One of the farmers at Eastnor has reintroduced pigs onto the farm. Until 1939, most of the farms and cottages here had pigsties. Whereas farms would have had quite a few pigs grunting away in brick-built accommodation, there would only be one or two pigs at the back of a cottage, but they performed a useful function consuming food left-overs, potato peelings, excess apple crops etc so that the sort of food waste that today gets recycled or simply buried in the landfill was avoided. It was an efficient and thrifty approach.

Simon & Sophie Blandford have decided to bring the pigs back. They have plenty of space at Netherton Farm, and the pigs seem pretty content. As they are woodland animals, they like the freedom to wander amongst the trees and grub about in the shade. We haven’t quite organised the waste food from our catering to go to them yet, but that is the next logical stage.

In the meantime, we are able to offer our guests home-grown bacon and sausages, in the old fashioned way. Herefordshire is proud of its food and drink and we are delighted to be able to offer the real thing to our visitors too. Come and try them! J H-B 26/3

Mountain Bike Race Eastnor Castle

Last weekend we hosted the great 24-hour mountain bike race, Mountain Mayhem.  Hundreds of competitors camped on site and took part in an endurance race on a ten mile course around the woods and hills within the Park and beyond. The weather was mostly dry, and not too hot, a relief for the mountain bikers if not the cold drink salesmen. 

The race runs through the night, and you could see the lights traversing the slopes after dark. As the Park is not open to mountain bikes normally, this event was a good chance for riders to compete on the slopes that are reserved otherwise for walkers, deer and Land Rovers.

The organisers and sponsors did a great job, leaving the site undamaged and giving everyone a good time. It was amazing to see the range of equipment for sale and diversity of the competitors. One year, but I did not see them this time, one or two monocycles competed. When we were children, my brother and I used to ride our normal bikes in the park, with the Sturmey Archer three-speed gears. I now see why we did not get very far…           JH-B   1st July 2009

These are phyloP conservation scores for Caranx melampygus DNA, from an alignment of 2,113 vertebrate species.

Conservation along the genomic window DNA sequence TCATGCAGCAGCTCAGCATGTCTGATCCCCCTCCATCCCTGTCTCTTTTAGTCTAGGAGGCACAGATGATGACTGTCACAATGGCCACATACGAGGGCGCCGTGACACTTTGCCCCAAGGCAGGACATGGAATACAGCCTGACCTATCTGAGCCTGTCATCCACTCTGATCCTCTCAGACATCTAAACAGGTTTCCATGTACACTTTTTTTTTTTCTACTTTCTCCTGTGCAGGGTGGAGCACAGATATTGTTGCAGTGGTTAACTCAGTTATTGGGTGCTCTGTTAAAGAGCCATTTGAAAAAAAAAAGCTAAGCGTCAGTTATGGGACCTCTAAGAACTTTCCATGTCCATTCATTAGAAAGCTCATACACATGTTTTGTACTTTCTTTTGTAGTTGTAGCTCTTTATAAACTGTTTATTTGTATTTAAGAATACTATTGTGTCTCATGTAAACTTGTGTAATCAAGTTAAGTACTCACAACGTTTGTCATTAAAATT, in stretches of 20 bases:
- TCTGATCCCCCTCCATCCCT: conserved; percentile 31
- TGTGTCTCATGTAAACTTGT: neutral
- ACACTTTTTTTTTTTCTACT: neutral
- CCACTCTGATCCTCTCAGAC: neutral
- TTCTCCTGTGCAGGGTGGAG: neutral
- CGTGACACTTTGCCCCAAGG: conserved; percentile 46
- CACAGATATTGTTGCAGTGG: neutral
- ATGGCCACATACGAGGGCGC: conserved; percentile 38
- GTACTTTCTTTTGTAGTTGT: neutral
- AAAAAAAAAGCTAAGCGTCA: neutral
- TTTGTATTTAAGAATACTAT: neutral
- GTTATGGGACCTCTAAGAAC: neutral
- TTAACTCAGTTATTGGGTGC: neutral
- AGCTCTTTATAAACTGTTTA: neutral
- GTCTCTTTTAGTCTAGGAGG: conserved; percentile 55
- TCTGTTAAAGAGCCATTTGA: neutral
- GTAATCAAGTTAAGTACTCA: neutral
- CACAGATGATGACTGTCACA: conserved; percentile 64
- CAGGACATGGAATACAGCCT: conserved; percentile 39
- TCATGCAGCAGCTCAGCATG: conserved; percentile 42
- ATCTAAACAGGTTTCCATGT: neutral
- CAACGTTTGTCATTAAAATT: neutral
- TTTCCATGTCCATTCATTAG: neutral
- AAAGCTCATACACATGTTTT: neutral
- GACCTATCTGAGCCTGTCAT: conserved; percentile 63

Fundraising Eastnor Castle Event

Last Bank holiday weekend, we hosted a fund raising zip-wire event where supporters of the Noah’s Ark charity were sponsored to take off from the top of our north-east tower, cross the lake and arrive, luckily quite safely, on the far bank. The zip wire, which is reputed to have a breaking strain of 20 tons, was set up by D3, otherwise known as Outside, who are now based at Eastnor and organising a range of challenging activities for their clients on the estate.

The event was well supported and Noah’s Ark raised over £7,000.00 to support their work. No-one lost their nerve, although getting through the trap door onto the top of the tower proved a serious challenge for some as the opening is rather narrow. The ride on the wire is great once you have recovered from the nasty moment of stepping through the parapet off the top of the tower. The wire is the longest of its type in the UK, and we will be using it again later in the summer.

Meanwhile, below the wire and on the route back to the house from the landing point, there is a great display of flowering shrubs and wild flowers, including azaleas, rhododendrons and wild garlic, looking their best in the spring sunshine and helping to calm the nerves of the riders.

It was a great event, and we hope others will put this challenge on their agenda.  J H-B

How to Kill Virginia Creeper

At the end of the 19th century, Virginia creeper was planted around the walls of the castle. It grew so well that much of the east and south faces of the castle, the Porte Cochère and Portcullis were shrouded in a lattice of branches, with leaves which turned a wonderful red in the autumn. The bad news was that many of the leaves were blown onto the roofs and had to be swept and bagged up ideally before but occasionally after they blocked the drains. The branches also damaged the stonework, although less so than ivy would have, and one architectural historian commented, with obvious disapproval, that it looked as if Eastnor had a beard. 

It was not hard to decide to kill the creeper. It was harder to work out how to remove it. First, the late Fred Dibnah, came to the rescue. On one of his visits to Eastnor, he suspended his bosun’s chair from one of the turrets and scraped the growth off as he lowered himself down. He was very effective, and there is a photograph of him at work in the Octagon Saloon. Sadly, he could not stay to finish the job.

We are now using Wallwalkers, a local firm, who specialise in accessing awkward parts of buildings. They are using a similar approach to Fred, as the attached image shows. We are looking forward to putting pour appearance back to the look originally intended by my ancestors for visitors to enjoy at our Easter opening.